Coffee – The Truth and Should You Drink It

There’s so much contradictory information out there about coffee. One article states all its amazing health benefits and another swears it’s killing you slowly and ruining your life. I get extremely hesitant when anything states absolutes (except maybe rat poison… Come on, the evidence is pretty clear on that one). I believe that every body is different and assimilates nutrients differently based on genetic variations. So, here’s what I found.

What the Research Says

I searched the internet for hard research regarding the benefits and drawbacks of coffee. I was pleasantly surprised to find a study done by Dr. Nicola Pirastu and published in the Scientific Report. The article1 discusses the nature of coffee addiction and gene determination in the desire for it. He found a gene expression (PDSS2) that causes the body to metabolize caffeine differently. This difference in rate of metabolism causes people with certain gene expression to desire more coffee.

Harvard School of Public Health did another study on the effect of coffee on different gene expressions and there findings were much the same. They found six different gene expressions that causes individuals to process caffeine differently.2  They found that people who were able to metabolize caffeine more readily had a stronger desire for more coffee than others.

There is one more study I found interesting done by Mayo Clinic. This article reiterates the findings of the previous two by stating that coffee can be good for some and dangerous for others. It describes how the gene expression that causes us to metabolism coffee is the deciding factor in whether it will help or harm.

Coffee Benefits

Coffee can have several far reaching benefits. It can protect the cells from Parkinson’s disease. “The benefit is believed to be underpinned by caffeine’s action in blocking the adenosine A2A brain receptor.”3 It can also help reduce the risk of type 2 diabetes, and decrease the chances of getting liver disease. These are just a few of the benefits.

There are several other amazing nutrient benefits of coffee as well coffee, like high antioxidant content. This can reduce depression, strengthen DNA, reduce cancer risk and so much more. It’s really an amazing food if you can metabolize it efficiently.

Coffee Negatives

On the flip side, when you carry the gene expression that doesn’t process caffeine effectively you could be increasing your risk for high cholesterol and heart disease. This gene expression could increase your lipid count and can lead to hardening of arteries. No one wants that. It might also contribute to headaches, anxiety, poor sleep, and high blood pressure.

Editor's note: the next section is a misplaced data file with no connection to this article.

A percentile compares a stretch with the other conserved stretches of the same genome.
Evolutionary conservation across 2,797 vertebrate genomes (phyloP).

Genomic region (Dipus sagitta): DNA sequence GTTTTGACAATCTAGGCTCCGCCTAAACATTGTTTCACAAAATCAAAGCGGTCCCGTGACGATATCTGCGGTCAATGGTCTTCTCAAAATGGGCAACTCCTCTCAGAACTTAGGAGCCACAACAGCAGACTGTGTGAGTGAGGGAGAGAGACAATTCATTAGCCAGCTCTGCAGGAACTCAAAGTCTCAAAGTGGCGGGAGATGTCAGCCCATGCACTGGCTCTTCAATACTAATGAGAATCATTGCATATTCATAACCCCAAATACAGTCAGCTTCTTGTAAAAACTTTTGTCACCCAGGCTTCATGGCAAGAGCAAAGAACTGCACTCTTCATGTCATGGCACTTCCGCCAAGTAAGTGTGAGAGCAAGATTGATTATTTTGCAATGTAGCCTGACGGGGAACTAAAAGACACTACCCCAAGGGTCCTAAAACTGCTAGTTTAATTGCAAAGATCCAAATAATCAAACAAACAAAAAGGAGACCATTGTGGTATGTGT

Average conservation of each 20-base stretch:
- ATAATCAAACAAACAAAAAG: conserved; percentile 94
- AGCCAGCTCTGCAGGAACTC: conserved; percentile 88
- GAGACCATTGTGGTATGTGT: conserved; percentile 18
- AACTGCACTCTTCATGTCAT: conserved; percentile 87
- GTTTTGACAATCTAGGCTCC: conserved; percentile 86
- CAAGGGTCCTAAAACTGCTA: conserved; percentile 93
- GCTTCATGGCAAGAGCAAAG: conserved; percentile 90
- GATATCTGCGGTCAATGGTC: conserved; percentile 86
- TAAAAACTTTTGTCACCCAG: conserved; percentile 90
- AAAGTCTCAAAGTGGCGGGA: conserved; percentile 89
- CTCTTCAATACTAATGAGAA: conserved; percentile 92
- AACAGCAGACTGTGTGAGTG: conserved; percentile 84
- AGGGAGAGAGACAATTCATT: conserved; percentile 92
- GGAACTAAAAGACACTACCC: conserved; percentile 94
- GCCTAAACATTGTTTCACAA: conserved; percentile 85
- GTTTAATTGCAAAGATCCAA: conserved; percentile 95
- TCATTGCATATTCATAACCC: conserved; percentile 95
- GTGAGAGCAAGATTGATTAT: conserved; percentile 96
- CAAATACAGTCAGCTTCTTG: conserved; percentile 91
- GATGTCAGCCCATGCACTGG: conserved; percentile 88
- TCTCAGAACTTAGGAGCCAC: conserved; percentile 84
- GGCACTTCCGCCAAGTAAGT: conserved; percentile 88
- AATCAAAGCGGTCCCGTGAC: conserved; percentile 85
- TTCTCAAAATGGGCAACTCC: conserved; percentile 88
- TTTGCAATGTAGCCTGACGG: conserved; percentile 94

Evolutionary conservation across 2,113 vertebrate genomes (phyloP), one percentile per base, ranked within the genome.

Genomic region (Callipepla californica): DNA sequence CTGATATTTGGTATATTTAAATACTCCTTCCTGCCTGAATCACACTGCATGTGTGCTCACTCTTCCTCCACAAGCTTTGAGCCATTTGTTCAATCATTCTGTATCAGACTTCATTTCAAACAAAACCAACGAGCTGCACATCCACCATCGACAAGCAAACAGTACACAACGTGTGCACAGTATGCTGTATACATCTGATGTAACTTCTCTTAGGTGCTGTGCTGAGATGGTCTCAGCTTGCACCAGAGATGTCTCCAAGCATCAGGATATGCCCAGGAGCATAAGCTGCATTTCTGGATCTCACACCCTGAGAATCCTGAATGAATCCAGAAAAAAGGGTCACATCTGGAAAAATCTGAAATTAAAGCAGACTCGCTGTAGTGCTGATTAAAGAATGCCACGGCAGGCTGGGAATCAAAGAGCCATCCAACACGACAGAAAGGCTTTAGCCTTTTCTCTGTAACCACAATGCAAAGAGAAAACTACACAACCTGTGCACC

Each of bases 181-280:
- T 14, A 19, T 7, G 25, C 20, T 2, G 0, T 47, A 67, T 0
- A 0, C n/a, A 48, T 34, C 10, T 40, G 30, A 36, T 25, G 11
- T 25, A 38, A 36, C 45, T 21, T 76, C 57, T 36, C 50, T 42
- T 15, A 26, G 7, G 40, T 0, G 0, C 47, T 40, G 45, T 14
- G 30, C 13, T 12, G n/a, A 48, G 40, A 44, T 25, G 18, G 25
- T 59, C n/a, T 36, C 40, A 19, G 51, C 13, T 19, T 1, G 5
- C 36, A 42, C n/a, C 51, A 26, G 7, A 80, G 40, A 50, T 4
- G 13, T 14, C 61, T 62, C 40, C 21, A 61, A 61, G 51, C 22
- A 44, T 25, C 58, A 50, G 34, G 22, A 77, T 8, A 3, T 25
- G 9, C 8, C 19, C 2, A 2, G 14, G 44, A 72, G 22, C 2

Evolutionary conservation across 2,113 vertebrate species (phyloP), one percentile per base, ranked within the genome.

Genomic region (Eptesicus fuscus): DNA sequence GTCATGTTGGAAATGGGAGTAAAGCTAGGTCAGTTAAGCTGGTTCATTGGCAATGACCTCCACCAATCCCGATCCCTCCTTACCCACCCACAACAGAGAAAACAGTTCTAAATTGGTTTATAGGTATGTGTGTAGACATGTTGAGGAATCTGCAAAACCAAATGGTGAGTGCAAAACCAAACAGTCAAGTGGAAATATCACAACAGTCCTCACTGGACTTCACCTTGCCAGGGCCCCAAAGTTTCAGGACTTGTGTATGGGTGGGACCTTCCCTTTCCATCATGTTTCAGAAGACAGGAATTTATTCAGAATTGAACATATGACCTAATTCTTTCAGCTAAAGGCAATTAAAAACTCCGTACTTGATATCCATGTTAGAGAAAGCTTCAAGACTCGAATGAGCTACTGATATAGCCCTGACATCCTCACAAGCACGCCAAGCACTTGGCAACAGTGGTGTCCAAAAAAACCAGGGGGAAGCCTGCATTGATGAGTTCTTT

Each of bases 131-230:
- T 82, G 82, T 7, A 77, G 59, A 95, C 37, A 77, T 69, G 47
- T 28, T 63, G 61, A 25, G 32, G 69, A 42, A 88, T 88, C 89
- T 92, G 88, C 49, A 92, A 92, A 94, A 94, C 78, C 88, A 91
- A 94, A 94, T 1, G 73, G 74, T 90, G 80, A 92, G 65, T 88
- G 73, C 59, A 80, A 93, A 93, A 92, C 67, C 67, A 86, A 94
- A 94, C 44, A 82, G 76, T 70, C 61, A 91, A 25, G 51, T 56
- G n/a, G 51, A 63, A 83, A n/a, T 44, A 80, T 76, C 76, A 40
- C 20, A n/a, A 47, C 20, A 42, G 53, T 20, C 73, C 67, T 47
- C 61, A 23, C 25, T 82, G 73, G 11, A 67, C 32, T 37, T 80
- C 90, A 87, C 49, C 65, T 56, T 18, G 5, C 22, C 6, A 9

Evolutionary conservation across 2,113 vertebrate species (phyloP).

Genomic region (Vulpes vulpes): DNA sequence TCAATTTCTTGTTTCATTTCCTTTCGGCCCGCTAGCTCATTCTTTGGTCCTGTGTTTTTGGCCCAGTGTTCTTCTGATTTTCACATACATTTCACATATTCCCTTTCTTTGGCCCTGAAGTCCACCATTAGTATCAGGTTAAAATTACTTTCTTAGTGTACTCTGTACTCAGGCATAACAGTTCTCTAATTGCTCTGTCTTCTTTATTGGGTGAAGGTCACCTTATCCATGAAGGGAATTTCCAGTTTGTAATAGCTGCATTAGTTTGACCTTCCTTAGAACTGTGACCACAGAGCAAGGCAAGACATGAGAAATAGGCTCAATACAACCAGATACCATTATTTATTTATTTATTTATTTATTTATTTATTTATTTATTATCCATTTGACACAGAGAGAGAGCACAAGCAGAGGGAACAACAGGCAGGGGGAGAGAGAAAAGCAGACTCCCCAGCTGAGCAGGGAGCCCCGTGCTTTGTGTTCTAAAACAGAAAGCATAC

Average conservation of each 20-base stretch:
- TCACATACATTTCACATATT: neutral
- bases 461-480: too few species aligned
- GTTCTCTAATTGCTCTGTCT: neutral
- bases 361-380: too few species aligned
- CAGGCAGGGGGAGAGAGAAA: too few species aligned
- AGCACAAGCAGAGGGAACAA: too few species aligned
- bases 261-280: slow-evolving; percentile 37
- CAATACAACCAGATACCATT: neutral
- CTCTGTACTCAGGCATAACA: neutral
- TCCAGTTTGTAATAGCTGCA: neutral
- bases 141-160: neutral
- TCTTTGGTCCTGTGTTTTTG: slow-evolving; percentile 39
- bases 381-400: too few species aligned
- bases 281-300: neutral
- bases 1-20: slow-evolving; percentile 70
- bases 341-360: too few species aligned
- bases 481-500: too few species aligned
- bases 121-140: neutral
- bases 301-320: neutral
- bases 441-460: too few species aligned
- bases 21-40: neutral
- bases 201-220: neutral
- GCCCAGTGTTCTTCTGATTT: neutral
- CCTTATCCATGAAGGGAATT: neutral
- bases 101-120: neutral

Another risk is adrenal fatigue. When you drink caffeine (coffee) it causes your adrenal glands to pump out adrenaline. This gives you that energetic feeling that is the second best thing about coffee (the robust flavor being the best). If your body has a hard time metabolizing caffeine your adrenal glands will pump out more and more adrenaline to compensate and bring your body back to balance. This can lead to a wealth of problem that, trust me, are no fun.

The Verdict

Generally, your body will tell you what it needs. Take time to listen to how your body is responding after you drink your morning cup of black goodness. If you are having continual headaches, tiredness, difficulty sleeping, or even elevated cholesterol or blood pressure after being on a healthy diet consider slowing your caffeine roll.

There are several great alternatives to coffee. I make a mixture out of chicory root and cocoa to cure my morning coffee habit. Then again, it could be the thing keeping you healthy. In that case, I’m very jealously toasting your hot cup of coffee with my makeshift alternative.

I’d love to here you comments about your coffee habit or lack thereof. Feel free to comment below or send me a quick email. I hope you found this article informative.

xo,

isabelle

 

Sources:

1.
Pirastu N, Kooyman M, Robino A, et al. Non-additive genome-wide association scan reveals a new gene associated with habitual coffee consumption. Sci Rep. 2016;6:31590. [PubMed]
2.
Coffee and, Cornelis M, Byrne E, et al. Genome-wide meta-analysis identifies six novel loci associated with habitual coffee consumption. Mol Psychiatry. 2015;20(5):647-656. [PubMed]
3.
National Parkinson Foundation: Believe in Better. National Parkinson Foundation. http://www.parkinson.org/find-help/blogs/whats-hot/august-2012. Accessed May 25, 2017.

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